In this sluggish, silly romantic comedy, Banderas plays a Miami con man-art dealer improbably named Art Dodge (which in Banderas's thick, Ricky Ricardoesque accent sounds more like Arhh Dotch). He becomes so smitten with sisters Griffith and Hannah that he tries to pass himself off as twins so he can court them both.
Offscreen rapport notwithstanding, Banderas and Griffith display little chemistry. He has a comic touch so heavy it suggests a cow trying to tap-dance. Her Betty Boop act has long since worn thin. And Hannah is characteristically lifeless. So what brief appeal this movie has comes from its corps of versatile character actors. Danny Aiello is amusing as Griffith's pathetically devoted ex-husband. The charmingly ditsy Joan Cusack plays Banderas's loyal assistant. And the venerable Eli Wallach is Banderas's chronically randy father. (The scenes in which Wallach hits on Cusack and Hannah are the funniest parts of the whole film.)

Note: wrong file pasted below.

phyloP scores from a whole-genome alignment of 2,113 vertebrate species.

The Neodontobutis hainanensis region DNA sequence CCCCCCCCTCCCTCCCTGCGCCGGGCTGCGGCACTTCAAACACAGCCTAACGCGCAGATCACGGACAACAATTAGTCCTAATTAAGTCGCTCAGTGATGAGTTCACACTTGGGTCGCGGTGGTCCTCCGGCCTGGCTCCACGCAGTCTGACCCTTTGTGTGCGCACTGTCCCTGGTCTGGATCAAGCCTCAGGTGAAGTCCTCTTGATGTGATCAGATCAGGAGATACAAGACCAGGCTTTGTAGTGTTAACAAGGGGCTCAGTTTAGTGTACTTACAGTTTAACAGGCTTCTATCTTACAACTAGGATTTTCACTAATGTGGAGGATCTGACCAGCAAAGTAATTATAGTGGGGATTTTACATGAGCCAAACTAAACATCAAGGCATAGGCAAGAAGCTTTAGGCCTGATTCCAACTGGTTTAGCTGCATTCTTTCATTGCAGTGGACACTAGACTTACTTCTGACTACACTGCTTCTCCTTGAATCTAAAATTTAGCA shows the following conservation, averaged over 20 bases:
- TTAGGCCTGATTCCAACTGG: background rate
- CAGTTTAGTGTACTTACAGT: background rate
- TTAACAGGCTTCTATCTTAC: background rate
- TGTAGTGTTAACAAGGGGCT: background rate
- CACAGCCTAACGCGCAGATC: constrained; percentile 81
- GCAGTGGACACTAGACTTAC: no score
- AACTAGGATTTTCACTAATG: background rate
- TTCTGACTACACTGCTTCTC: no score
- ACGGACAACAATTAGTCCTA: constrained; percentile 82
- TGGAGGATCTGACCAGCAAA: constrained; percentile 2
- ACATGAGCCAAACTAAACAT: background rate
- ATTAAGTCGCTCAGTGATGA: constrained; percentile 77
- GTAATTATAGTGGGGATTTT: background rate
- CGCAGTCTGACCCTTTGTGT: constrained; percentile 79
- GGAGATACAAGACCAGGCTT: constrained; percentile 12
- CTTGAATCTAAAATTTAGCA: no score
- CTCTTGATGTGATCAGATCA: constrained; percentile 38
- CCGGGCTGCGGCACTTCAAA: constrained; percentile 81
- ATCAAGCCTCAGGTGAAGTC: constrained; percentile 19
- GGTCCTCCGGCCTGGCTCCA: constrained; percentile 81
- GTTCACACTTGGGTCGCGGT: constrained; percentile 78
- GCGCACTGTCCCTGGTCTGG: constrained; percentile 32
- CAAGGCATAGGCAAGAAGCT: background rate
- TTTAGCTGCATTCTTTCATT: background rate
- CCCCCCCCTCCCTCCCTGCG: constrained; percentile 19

The impulse to reinvent the screwball romantic comedies of the '30s and '40s is an admirable one, but you have to have the talent to do it. Two Much is not enough. (PG-13)